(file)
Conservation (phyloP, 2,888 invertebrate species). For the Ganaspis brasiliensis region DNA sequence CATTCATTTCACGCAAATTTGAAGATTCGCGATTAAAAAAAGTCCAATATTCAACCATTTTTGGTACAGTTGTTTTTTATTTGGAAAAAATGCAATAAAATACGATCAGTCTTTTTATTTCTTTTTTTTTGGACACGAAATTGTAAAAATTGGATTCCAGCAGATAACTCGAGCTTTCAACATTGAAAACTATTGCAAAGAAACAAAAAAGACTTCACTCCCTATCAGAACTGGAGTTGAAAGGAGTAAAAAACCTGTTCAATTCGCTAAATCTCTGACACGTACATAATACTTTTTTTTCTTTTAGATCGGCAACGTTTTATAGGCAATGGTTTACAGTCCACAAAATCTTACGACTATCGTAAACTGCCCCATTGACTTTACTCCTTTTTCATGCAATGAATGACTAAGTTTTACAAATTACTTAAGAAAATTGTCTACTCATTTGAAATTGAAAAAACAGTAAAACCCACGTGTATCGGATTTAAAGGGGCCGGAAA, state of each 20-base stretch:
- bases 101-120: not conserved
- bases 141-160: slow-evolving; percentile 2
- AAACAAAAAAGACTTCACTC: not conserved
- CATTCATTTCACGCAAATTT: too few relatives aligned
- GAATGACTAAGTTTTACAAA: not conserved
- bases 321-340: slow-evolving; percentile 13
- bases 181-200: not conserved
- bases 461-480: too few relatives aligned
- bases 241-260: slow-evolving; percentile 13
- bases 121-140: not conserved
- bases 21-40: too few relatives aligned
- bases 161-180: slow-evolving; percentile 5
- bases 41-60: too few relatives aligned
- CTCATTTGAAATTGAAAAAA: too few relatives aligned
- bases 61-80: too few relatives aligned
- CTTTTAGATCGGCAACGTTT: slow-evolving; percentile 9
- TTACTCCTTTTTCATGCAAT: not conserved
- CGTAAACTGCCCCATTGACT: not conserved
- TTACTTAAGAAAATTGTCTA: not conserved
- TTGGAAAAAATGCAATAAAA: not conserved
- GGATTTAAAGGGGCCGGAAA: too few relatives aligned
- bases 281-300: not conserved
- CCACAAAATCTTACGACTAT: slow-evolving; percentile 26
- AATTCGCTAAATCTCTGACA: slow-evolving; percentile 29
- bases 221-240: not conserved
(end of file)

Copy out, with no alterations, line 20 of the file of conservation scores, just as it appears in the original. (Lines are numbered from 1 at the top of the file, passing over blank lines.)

- TTACTTAAGAAAATTGTCTA: not conserved